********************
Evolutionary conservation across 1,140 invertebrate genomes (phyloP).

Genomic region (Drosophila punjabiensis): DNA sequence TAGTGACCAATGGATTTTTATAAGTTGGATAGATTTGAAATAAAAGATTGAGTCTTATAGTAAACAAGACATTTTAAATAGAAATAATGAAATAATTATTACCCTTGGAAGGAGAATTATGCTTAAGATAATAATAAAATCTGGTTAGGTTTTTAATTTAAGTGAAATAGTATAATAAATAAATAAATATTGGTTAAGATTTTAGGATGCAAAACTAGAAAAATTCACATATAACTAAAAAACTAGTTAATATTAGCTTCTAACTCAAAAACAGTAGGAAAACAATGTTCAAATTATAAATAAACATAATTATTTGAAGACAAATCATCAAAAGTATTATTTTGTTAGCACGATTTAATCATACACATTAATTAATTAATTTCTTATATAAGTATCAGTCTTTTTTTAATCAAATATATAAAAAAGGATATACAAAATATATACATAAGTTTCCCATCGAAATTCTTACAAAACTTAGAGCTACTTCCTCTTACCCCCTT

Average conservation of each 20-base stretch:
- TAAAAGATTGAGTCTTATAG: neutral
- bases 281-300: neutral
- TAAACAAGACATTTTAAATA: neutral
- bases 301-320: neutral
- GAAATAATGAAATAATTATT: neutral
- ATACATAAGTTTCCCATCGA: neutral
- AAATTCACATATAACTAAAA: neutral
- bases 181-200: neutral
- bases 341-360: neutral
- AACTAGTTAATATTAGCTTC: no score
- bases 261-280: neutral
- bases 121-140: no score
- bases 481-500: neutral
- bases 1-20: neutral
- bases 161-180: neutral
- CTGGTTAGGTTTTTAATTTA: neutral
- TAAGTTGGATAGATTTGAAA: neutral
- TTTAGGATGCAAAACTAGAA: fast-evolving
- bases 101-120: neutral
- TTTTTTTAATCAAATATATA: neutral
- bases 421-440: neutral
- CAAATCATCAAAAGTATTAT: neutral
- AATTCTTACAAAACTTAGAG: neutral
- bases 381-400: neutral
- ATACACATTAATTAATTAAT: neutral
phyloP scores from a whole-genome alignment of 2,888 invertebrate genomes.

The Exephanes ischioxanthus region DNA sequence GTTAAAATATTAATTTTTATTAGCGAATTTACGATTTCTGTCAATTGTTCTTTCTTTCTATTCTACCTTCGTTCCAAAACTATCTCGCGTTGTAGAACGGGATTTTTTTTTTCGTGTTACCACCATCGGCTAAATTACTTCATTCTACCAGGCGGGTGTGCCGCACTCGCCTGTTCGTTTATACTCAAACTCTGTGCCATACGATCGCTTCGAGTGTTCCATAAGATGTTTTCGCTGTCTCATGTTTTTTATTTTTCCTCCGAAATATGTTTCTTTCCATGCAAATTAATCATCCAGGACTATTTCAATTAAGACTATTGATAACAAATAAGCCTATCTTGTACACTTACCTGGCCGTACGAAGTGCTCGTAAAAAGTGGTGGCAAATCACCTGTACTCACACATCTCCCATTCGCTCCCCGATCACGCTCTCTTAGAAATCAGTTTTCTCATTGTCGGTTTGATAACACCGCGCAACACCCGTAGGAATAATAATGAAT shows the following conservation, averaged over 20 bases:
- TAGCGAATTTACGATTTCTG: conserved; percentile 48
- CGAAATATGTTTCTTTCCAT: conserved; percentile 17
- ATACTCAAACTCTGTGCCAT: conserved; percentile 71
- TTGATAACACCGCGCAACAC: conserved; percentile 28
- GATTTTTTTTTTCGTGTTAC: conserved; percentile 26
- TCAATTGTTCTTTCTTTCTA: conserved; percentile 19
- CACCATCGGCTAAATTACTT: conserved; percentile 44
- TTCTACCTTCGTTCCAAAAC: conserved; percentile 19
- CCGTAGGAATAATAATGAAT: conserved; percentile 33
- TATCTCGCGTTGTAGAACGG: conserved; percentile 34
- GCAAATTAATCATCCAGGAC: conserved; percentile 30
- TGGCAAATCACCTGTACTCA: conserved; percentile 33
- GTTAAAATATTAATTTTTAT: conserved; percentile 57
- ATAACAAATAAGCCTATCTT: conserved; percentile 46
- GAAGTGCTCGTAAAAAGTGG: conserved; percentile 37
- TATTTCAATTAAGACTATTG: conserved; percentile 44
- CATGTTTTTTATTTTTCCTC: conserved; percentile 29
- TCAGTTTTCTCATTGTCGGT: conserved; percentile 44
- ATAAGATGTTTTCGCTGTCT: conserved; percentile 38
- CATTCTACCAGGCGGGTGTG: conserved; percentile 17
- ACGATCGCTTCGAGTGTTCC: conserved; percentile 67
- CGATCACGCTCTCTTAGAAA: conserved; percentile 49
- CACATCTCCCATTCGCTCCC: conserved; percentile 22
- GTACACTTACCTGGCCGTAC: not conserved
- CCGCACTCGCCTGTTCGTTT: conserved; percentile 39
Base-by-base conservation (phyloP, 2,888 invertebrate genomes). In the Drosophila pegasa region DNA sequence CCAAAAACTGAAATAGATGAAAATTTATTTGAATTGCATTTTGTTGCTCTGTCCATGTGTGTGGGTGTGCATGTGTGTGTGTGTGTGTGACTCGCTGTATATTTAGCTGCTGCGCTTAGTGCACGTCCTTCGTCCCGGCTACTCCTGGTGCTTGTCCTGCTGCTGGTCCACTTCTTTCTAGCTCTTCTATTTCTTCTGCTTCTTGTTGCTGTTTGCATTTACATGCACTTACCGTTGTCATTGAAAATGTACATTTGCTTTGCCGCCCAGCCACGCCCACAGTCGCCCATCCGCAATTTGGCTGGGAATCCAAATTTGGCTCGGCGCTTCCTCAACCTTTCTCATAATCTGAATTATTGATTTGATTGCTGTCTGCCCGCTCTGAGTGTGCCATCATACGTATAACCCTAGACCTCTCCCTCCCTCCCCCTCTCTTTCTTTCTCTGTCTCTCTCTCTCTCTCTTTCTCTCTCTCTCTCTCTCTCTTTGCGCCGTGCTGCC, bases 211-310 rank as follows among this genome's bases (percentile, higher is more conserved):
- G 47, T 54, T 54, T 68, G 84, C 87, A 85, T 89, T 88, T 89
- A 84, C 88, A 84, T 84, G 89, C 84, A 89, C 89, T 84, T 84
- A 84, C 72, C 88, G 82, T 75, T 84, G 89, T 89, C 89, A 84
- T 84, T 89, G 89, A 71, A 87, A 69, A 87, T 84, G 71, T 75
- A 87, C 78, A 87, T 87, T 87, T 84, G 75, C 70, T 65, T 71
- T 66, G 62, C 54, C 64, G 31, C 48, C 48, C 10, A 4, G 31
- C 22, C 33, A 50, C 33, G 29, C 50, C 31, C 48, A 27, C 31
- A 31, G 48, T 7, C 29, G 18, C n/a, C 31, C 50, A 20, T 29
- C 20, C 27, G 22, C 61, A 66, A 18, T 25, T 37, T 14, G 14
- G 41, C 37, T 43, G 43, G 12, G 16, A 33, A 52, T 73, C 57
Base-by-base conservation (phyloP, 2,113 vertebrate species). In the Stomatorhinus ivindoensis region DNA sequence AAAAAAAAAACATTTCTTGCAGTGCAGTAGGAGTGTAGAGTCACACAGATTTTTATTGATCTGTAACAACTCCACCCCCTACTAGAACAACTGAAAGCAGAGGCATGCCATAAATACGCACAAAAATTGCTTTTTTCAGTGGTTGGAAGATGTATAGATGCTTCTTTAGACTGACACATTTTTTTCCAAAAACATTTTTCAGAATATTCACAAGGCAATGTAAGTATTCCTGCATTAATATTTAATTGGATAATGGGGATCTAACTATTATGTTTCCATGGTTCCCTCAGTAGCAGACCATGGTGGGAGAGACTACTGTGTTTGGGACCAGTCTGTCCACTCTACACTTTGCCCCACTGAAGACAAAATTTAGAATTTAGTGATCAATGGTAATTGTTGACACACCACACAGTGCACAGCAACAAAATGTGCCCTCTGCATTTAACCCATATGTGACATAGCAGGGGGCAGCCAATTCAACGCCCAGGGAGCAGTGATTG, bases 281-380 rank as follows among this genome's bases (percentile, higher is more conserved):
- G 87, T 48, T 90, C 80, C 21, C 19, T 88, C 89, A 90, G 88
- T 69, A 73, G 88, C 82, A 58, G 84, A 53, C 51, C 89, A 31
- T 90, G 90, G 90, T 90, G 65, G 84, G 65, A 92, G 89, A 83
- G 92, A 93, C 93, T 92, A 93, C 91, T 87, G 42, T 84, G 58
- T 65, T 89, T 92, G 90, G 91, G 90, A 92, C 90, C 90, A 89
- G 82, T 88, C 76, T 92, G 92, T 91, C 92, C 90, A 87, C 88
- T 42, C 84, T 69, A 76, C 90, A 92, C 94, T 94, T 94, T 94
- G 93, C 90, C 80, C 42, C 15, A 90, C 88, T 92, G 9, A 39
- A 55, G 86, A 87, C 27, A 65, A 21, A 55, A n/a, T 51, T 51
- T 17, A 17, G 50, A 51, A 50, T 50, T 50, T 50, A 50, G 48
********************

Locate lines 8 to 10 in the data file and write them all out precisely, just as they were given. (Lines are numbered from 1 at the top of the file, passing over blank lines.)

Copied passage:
- GAAATAATGAAATAATTATT: neutral
- ATACATAAGTTTCCCATCGA: neutral
- AAATTCACATATAACTAAAA: neutral